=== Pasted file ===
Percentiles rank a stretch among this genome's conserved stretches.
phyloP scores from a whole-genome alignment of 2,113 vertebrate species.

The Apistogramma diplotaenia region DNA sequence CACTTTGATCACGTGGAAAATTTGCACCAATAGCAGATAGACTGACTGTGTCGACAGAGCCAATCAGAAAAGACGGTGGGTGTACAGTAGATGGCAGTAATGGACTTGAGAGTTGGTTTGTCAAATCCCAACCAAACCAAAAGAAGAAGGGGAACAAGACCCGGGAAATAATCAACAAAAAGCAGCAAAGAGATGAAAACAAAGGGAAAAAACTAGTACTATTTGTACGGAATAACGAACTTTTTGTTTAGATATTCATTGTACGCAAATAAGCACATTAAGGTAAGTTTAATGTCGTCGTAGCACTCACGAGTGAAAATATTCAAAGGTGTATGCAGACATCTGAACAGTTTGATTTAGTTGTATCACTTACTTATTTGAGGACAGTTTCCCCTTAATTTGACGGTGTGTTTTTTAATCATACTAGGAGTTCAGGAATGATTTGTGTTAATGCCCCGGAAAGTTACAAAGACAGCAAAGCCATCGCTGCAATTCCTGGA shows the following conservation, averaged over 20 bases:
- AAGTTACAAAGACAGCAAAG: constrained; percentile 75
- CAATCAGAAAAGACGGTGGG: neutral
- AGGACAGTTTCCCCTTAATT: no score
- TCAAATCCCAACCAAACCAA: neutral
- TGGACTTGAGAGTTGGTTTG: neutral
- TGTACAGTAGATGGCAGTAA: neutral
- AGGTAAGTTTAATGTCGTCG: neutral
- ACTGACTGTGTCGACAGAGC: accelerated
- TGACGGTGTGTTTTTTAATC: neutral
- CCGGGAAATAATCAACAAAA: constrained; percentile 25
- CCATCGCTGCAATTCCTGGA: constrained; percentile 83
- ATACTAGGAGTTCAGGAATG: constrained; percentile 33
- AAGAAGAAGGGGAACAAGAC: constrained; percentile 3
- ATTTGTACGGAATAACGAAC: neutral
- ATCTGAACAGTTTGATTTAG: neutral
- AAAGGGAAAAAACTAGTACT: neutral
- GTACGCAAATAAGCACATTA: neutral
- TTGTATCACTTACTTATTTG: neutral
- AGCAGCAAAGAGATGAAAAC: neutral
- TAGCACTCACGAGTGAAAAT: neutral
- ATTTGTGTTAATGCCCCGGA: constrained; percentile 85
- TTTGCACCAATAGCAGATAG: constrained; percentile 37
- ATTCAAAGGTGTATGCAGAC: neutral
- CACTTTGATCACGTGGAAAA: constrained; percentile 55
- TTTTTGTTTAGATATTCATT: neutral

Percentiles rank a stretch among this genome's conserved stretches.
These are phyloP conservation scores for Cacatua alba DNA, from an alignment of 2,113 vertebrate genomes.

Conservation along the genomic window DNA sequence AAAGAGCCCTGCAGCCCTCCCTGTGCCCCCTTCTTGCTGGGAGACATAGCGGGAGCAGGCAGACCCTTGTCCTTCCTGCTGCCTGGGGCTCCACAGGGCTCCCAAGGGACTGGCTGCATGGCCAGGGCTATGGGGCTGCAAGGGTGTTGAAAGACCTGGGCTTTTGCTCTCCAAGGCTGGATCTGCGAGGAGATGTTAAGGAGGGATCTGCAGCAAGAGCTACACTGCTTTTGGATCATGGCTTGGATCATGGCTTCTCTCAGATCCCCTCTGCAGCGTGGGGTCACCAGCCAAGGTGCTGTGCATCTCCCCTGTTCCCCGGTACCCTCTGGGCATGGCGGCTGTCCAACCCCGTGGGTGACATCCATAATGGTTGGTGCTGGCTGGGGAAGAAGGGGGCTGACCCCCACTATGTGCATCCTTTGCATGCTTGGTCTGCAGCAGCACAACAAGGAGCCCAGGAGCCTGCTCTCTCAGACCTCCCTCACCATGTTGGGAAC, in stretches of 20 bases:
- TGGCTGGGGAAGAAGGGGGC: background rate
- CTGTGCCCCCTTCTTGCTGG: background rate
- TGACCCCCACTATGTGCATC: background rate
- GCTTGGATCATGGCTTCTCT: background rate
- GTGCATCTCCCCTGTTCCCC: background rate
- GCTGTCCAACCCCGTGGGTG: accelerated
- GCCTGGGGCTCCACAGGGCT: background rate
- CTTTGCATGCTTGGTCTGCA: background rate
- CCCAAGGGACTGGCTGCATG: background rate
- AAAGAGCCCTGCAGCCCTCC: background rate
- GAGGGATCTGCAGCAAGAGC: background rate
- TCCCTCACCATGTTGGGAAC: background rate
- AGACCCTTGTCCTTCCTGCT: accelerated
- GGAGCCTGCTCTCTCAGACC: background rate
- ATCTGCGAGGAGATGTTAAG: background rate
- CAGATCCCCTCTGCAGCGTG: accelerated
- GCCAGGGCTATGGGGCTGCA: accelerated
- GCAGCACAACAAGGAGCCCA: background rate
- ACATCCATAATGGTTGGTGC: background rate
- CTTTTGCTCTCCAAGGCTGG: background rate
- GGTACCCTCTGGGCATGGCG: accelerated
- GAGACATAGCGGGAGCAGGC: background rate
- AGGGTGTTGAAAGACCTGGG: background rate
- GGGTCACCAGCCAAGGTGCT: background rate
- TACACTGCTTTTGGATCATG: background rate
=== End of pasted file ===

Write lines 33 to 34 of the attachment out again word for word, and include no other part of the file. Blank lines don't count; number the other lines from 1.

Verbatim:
- CTGTGCCCCCTTCTTGCTGG: background rate
- TGACCCCCACTATGTGCATC: background rate